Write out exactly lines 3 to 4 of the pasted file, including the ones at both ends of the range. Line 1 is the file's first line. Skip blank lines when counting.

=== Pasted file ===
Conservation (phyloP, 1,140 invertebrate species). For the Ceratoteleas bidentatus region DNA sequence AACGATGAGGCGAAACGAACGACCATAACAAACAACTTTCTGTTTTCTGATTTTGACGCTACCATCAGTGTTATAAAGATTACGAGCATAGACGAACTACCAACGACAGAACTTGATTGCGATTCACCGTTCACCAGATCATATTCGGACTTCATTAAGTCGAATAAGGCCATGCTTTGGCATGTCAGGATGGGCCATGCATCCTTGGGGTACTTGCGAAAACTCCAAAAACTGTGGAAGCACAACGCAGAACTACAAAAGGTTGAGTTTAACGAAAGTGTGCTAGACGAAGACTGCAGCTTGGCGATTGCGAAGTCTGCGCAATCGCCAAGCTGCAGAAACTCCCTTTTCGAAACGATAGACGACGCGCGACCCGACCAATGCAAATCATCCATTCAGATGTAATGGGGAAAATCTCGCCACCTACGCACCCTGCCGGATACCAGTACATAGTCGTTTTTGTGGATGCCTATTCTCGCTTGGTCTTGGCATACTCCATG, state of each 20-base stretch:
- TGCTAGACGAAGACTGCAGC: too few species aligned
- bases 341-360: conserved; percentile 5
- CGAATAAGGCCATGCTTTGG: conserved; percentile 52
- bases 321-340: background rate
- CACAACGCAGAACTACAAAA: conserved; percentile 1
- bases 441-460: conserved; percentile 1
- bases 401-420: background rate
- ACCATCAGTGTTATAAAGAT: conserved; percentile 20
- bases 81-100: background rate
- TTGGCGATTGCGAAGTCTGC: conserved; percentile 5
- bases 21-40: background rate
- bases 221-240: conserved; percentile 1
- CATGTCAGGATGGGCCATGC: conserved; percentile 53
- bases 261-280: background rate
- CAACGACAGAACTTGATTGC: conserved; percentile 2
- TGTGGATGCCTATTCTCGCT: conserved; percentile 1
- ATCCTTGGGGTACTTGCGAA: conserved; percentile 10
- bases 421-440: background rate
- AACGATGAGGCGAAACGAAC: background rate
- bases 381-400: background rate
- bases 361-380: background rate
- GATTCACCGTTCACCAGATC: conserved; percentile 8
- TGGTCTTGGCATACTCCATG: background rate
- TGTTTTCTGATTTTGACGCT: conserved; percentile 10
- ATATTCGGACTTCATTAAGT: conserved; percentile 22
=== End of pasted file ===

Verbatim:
- bases 341-360: conserved; percentile 5
- CGAATAAGGCCATGCTTTGG: conserved; percentile 52